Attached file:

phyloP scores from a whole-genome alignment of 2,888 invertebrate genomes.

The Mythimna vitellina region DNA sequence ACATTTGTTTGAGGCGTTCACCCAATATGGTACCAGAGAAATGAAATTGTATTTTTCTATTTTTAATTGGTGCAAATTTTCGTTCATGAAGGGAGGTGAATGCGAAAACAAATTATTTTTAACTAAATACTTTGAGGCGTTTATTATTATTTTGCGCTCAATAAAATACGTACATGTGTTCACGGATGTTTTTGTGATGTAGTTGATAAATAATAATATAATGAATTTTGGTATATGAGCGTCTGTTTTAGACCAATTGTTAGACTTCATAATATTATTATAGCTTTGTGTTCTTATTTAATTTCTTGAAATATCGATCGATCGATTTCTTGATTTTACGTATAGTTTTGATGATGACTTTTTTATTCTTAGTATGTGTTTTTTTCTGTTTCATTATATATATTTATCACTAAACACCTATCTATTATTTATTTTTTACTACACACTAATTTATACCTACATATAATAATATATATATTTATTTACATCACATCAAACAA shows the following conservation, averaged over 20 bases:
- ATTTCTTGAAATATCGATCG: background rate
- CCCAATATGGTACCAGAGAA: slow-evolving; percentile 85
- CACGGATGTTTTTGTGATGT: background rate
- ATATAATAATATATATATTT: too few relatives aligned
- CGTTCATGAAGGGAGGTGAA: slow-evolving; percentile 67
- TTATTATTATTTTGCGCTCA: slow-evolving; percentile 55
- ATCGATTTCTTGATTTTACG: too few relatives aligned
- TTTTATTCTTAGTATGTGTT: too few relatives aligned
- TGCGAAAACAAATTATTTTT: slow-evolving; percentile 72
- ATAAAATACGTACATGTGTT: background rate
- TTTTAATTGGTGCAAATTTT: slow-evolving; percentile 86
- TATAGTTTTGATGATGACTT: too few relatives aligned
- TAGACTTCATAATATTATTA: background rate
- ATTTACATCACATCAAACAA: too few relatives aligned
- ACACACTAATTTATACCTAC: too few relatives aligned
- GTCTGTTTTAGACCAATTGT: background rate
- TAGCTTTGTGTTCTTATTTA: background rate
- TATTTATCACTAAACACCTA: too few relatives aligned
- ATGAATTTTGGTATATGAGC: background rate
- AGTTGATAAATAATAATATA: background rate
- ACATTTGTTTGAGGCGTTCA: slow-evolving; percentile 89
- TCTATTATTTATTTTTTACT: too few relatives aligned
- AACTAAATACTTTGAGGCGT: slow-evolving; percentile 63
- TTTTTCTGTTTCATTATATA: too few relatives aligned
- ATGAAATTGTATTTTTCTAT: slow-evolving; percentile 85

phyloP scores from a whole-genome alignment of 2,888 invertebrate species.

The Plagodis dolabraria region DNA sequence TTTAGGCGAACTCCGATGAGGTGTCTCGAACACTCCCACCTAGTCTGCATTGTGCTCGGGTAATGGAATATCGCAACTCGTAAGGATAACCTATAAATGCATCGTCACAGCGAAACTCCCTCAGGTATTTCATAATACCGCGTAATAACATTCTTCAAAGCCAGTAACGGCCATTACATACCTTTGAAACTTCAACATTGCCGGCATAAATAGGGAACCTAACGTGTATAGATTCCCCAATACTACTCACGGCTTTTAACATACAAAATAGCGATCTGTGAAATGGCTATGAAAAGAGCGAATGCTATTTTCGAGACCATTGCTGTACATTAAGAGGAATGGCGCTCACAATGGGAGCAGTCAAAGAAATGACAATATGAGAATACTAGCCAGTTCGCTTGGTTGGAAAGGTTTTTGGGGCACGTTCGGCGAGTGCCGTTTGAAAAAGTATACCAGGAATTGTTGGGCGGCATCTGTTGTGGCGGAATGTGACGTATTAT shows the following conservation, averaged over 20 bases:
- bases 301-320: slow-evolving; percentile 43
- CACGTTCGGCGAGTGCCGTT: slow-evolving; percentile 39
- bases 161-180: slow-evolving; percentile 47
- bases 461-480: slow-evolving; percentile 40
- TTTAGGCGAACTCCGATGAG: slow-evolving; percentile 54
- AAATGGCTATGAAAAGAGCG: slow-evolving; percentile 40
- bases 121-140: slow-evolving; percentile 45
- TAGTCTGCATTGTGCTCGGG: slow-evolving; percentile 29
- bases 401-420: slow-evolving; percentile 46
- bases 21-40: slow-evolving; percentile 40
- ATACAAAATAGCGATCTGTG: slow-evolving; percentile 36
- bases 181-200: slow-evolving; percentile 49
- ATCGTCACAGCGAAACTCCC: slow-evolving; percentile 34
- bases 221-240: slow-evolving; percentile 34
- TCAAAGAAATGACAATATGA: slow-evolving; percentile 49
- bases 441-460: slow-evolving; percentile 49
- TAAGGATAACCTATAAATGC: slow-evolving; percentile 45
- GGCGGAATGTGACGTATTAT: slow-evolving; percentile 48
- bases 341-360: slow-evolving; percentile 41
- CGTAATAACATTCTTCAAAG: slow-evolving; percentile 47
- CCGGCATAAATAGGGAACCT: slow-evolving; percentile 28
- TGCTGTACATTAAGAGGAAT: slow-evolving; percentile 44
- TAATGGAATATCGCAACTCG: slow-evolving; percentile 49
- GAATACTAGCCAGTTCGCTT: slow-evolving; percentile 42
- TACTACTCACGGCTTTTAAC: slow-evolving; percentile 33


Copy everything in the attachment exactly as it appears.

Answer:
phyloP scores from a whole-genome alignment of 2,888 invertebrate genomes.

The Mythimna vitellina region DNA sequence ACATTTGTTTGAGGCGTTCACCCAATATGGTACCAGAGAAATGAAATTGTATTTTTCTATTTTTAATTGGTGCAAATTTTCGTTCATGAAGGGAGGTGAATGCGAAAACAAATTATTTTTAACTAAATACTTTGAGGCGTTTATTATTATTTTGCGCTCAATAAAATACGTACATGTGTTCACGGATGTTTTTGTGATGTAGTTGATAAATAATAATATAATGAATTTTGGTATATGAGCGTCTGTTTTAGACCAATTGTTAGACTTCATAATATTATTATAGCTTTGTGTTCTTATTTAATTTCTTGAAATATCGATCGATCGATTTCTTGATTTTACGTATAGTTTTGATGATGACTTTTTTATTCTTAGTATGTGTTTTTTTCTGTTTCATTATATATATTTATCACTAAACACCTATCTATTATTTATTTTTTACTACACACTAATTTATACCTACATATAATAATATATATATTTATTTACATCACATCAAACAA shows the following conservation, averaged over 20 bases:
- ATTTCTTGAAATATCGATCG: background rate
- CCCAATATGGTACCAGAGAA: slow-evolving; percentile 85
- CACGGATGTTTTTGTGATGT: background rate
- ATATAATAATATATATATTT: too few relatives aligned
- CGTTCATGAAGGGAGGTGAA: slow-evolving; percentile 67
- TTATTATTATTTTGCGCTCA: slow-evolving; percentile 55
- ATCGATTTCTTGATTTTACG: too few relatives aligned
- TTTTATTCTTAGTATGTGTT: too few relatives aligned
- TGCGAAAACAAATTATTTTT: slow-evolving; percentile 72
- ATAAAATACGTACATGTGTT: background rate
- TTTTAATTGGTGCAAATTTT: slow-evolving; percentile 86
- TATAGTTTTGATGATGACTT: too few relatives aligned
- TAGACTTCATAATATTATTA: background rate
- ATTTACATCACATCAAACAA: too few relatives aligned
- ACACACTAATTTATACCTAC: too few relatives aligned
- GTCTGTTTTAGACCAATTGT: background rate
- TAGCTTTGTGTTCTTATTTA: background rate
- TATTTATCACTAAACACCTA: too few relatives aligned
- ATGAATTTTGGTATATGAGC: background rate
- AGTTGATAAATAATAATATA: background rate
- ACATTTGTTTGAGGCGTTCA: slow-evolving; percentile 89
- TCTATTATTTATTTTTTACT: too few relatives aligned
- AACTAAATACTTTGAGGCGT: slow-evolving; percentile 63
- TTTTTCTGTTTCATTATATA: too few relatives aligned
- ATGAAATTGTATTTTTCTAT: slow-evolving; percentile 85

phyloP scores from a whole-genome alignment of 2,888 invertebrate species.

The Plagodis dolabraria region DNA sequence TTTAGGCGAACTCCGATGAGGTGTCTCGAACACTCCCACCTAGTCTGCATTGTGCTCGGGTAATGGAATATCGCAACTCGTAAGGATAACCTATAAATGCATCGTCACAGCGAAACTCCCTCAGGTATTTCATAATACCGCGTAATAACATTCTTCAAAGCCAGTAACGGCCATTACATACCTTTGAAACTTCAACATTGCCGGCATAAATAGGGAACCTAACGTGTATAGATTCCCCAATACTACTCACGGCTTTTAACATACAAAATAGCGATCTGTGAAATGGCTATGAAAAGAGCGAATGCTATTTTCGAGACCATTGCTGTACATTAAGAGGAATGGCGCTCACAATGGGAGCAGTCAAAGAAATGACAATATGAGAATACTAGCCAGTTCGCTTGGTTGGAAAGGTTTTTGGGGCACGTTCGGCGAGTGCCGTTTGAAAAAGTATACCAGGAATTGTTGGGCGGCATCTGTTGTGGCGGAATGTGACGTATTAT shows the following conservation, averaged over 20 bases:
- bases 301-320: slow-evolving; percentile 43
- CACGTTCGGCGAGTGCCGTT: slow-evolving; percentile 39
- bases 161-180: slow-evolving; percentile 47
- bases 461-480: slow-evolving; percentile 40
- TTTAGGCGAACTCCGATGAG: slow-evolving; percentile 54
- AAATGGCTATGAAAAGAGCG: slow-evolving; percentile 40
- bases 121-140: slow-evolving; percentile 45
- TAGTCTGCATTGTGCTCGGG: slow-evolving; percentile 29
- bases 401-420: slow-evolving; percentile 46
- bases 21-40: slow-evolving; percentile 40
- ATACAAAATAGCGATCTGTG: slow-evolving; percentile 36
- bases 181-200: slow-evolving; percentile 49
- ATCGTCACAGCGAAACTCCC: slow-evolving; percentile 34
- bases 221-240: slow-evolving; percentile 34
- TCAAAGAAATGACAATATGA: slow-evolving; percentile 49
- bases 441-460: slow-evolving; percentile 49
- TAAGGATAACCTATAAATGC: slow-evolving; percentile 45
- GGCGGAATGTGACGTATTAT: slow-evolving; percentile 48
- bases 341-360: slow-evolving; percentile 41
- CGTAATAACATTCTTCAAAG: slow-evolving; percentile 47
- CCGGCATAAATAGGGAACCT: slow-evolving; percentile 28
- TGCTGTACATTAAGAGGAAT: slow-evolving; percentile 44
- TAATGGAATATCGCAACTCG: slow-evolving; percentile 49
- GAATACTAGCCAGTTCGCTT: slow-evolving; percentile 42
- TACTACTCACGGCTTTTAAC: slow-evolving; percentile 33